The US Army: Doing More with Less

27 August 2014

I recently attended the Ground Vehicle Systems Engineering & Technology Symposium & Advanced Planning Briefing for Industry (GVSETS; check it out here.)


Wow, what a show. This was without a doubt the preeminent event of its kind for the U.S. Army. Three days jam-packed with speeches, presentations and panels. Panelists and presenters were from industry and the Army and were of the highest order. With a keynote by the Honorable Ms. Heidi Shyu, Assistant Secretary of the Army for Acquisition (whom I had the pleasure to meet many years ago), I knew this would be an important learning experience. I wasn’t disappointed. I came away with a clear understanding of what our Army faces and what we in the industry that supports the Army must do to keep our forces strong.

The first takeaway is that the Army is struggling with the crush of an ever-more uncertain world and a significant loss of funding (the 2015 level is only 22% of the 2008 funding level). The result has been the total realignment of our ground forces along these lines (priority order):

Downsize: The Army has already divested over 27,000 vehicles

Reset / sustain: Improve near-term readiness

Incremental modernization: for Abrams, Bradley, Stryker

New systems: JLTV and AMPV only

Science & tech focus: “Vehicle Platform Excursions”

Phase 1: SWaP-C reduction

Phase 2: Maturing technologies

Phase 3: Concept studies (FY’19 and beyond) to develop requirements

So, as you can see, the big programs that we think of as the drivers for companies like GE to develop future technology products simply don’t exist (and are not projected to exist for at least the next 10 years).

“Doing more with less” is the watch word.

The result will be a transformed Army; a smaller, lighter, more mobile force capable of rapid deployment anywhere in the world. As Major General Hix (Deputy Director, Army Capabilities Integration) puts it: “Prevail in a complex world; Engage regionally, respond globally, develop situational understanding.” Paraphrasing Dr. Paul Rogers (Director of TARDEC); Army 2025 will be smaller, lighter, faster and more expeditionary, relying mostly on existing assets that are lighter in weight and more agile with layered protection and autonomy enablers like 360 degree situational awareness and driver assistance.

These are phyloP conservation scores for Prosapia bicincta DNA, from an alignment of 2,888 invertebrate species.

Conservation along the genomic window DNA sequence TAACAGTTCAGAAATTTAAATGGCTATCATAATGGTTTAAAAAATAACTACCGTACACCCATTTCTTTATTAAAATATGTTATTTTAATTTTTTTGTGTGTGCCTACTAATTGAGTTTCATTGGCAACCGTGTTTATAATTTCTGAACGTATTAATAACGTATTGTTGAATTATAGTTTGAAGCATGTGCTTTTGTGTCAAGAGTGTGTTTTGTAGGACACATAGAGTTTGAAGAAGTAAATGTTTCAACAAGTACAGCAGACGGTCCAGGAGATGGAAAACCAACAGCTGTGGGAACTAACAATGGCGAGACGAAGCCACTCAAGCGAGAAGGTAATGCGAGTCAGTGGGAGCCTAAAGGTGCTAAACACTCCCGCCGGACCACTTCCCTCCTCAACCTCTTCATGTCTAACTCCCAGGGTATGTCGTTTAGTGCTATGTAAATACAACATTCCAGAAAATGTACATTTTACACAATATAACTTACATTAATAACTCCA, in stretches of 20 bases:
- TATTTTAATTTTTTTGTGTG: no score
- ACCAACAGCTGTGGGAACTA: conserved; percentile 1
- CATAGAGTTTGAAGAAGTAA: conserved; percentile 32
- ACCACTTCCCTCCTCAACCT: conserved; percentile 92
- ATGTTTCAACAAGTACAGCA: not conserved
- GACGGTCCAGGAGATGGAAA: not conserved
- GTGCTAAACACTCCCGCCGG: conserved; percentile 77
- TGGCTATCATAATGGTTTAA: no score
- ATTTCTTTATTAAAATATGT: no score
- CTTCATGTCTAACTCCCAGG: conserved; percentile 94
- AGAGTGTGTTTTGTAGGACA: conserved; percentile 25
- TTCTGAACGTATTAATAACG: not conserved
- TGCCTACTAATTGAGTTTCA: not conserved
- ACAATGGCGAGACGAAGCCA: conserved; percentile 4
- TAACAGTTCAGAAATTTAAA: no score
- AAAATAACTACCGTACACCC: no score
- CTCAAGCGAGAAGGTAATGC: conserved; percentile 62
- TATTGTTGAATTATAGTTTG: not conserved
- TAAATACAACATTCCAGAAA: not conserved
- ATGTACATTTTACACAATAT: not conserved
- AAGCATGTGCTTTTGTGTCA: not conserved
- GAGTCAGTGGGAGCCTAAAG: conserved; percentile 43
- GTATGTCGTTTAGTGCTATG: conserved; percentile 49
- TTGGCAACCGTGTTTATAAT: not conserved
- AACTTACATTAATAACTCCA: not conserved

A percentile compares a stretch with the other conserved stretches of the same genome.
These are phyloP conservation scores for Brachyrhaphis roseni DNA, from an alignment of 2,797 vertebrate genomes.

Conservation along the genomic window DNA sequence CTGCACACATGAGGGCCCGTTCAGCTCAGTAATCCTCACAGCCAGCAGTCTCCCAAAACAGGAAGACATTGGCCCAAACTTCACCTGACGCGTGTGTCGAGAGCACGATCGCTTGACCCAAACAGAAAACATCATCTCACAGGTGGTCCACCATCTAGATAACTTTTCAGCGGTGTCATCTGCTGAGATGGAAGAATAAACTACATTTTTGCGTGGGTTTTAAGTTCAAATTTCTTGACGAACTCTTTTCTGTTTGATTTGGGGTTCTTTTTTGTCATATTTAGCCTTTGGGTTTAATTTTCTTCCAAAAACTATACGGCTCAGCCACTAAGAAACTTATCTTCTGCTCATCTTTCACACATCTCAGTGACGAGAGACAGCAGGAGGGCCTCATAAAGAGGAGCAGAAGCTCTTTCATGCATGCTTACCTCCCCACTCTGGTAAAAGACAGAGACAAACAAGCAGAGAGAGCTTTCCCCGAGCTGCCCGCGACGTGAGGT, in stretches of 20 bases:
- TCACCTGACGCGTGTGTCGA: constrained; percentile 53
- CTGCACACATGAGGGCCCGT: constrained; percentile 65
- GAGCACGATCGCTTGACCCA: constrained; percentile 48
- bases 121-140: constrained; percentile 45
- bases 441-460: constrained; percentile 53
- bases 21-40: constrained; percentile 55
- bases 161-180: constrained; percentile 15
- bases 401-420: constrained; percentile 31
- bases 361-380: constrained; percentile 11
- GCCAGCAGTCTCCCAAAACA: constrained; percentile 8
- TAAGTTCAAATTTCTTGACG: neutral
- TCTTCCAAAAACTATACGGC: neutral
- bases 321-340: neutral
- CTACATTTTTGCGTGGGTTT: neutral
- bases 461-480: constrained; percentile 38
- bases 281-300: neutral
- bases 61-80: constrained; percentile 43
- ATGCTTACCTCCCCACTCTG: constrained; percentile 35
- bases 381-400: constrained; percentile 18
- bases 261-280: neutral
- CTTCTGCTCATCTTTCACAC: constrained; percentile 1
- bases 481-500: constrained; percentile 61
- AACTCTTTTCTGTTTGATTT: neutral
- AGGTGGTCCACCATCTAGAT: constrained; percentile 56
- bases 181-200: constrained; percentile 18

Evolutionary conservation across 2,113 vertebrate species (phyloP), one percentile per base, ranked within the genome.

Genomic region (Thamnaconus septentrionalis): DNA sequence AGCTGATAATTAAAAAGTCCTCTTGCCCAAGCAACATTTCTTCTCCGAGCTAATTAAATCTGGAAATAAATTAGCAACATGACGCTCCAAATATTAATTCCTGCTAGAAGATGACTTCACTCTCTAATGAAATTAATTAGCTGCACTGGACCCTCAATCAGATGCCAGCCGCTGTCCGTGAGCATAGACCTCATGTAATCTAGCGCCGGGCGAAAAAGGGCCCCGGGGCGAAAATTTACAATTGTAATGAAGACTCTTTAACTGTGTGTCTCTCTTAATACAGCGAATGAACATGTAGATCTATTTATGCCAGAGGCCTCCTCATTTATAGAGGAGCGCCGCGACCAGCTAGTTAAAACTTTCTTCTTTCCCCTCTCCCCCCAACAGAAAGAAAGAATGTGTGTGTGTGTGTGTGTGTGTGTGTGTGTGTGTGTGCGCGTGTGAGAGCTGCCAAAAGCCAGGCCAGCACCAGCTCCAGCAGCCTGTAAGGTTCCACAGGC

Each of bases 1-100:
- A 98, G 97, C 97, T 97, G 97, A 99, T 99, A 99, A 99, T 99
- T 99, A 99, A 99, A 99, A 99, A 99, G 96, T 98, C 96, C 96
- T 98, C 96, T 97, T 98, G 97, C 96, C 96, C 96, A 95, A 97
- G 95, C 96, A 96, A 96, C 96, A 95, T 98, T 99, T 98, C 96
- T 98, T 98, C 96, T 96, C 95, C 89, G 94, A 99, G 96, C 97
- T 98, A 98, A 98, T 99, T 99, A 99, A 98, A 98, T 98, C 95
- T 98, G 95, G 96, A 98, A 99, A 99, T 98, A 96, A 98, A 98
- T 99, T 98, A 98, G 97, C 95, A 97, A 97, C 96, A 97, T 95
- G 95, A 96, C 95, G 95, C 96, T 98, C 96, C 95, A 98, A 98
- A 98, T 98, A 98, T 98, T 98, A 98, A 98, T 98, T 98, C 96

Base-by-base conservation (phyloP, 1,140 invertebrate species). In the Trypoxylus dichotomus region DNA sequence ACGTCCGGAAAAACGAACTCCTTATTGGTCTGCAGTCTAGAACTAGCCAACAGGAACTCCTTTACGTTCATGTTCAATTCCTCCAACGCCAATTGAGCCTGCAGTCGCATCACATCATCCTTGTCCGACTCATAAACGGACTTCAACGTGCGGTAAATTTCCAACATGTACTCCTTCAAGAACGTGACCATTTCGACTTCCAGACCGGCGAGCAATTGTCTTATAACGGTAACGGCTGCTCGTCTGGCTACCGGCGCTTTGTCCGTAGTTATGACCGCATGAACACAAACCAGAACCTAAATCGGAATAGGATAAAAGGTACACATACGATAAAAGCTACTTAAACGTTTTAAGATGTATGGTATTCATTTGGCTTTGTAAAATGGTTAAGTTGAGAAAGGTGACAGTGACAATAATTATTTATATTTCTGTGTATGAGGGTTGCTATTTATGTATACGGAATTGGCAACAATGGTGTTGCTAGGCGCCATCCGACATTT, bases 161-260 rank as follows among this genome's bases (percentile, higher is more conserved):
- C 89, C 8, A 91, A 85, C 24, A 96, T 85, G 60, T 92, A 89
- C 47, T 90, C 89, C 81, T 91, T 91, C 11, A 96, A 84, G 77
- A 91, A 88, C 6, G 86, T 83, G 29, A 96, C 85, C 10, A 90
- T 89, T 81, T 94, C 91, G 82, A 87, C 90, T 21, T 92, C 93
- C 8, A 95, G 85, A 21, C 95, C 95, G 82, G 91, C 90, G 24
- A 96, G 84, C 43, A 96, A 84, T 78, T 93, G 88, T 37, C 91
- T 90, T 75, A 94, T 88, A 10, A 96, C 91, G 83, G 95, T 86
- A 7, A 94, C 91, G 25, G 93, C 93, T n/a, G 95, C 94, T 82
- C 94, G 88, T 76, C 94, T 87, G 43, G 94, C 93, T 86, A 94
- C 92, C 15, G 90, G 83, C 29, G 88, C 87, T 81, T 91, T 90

What does this mean to Industry?

Here at GE, these changes come as no surprise. While funding reductions limit our revenue potential, the clear focus on SWaP (Size, Weight and Power) with increased situational understanding fall right into our bailiwick. We have, for many years, worked diligently on producing products that do more with less; greater processing power, using lessTegra K1 electrical power (look at our ADEPT3100 automatic video tracker, and watch for our Tegra K1 product), and smaller packaged systems such as the CRS-D5i COTS Rugged System and MAGIC1 rugged display computer). Along with these innovative products, we are reaching out with new solutions (ImageFlex is a key software package for improved situational awareness for helicopter pilotage, AXIS software enables the complex multi-core processing needed for performing analytics on complex data sets leading to improved situational understanding). By investing strategically - in those things that matter most to our Army customer - we ensure future relevance and growth. As a “BD guy” I get excited anytime a real need is exposed - but seeing a path to supplying that need is where the real excitement lies.

The Army has spoken and GE is on board to help the Army face the challenges ahead. As a GE employee it makes me proud. And as an American, it makes me feel secure.

Larry Schaffer

Larry Schaffer has been with us in a business development role since 2001, and works to create and maintain long-term, strategic relationships with key companies engaged in embedded computing for ground systems applications with a strong emphasis on image processing and distribution. He was born in Pennsylvania and educated as an Electrical Engineer in New Jersey and California (where he now lives). Just don’t ask him to tell you about being a war baby…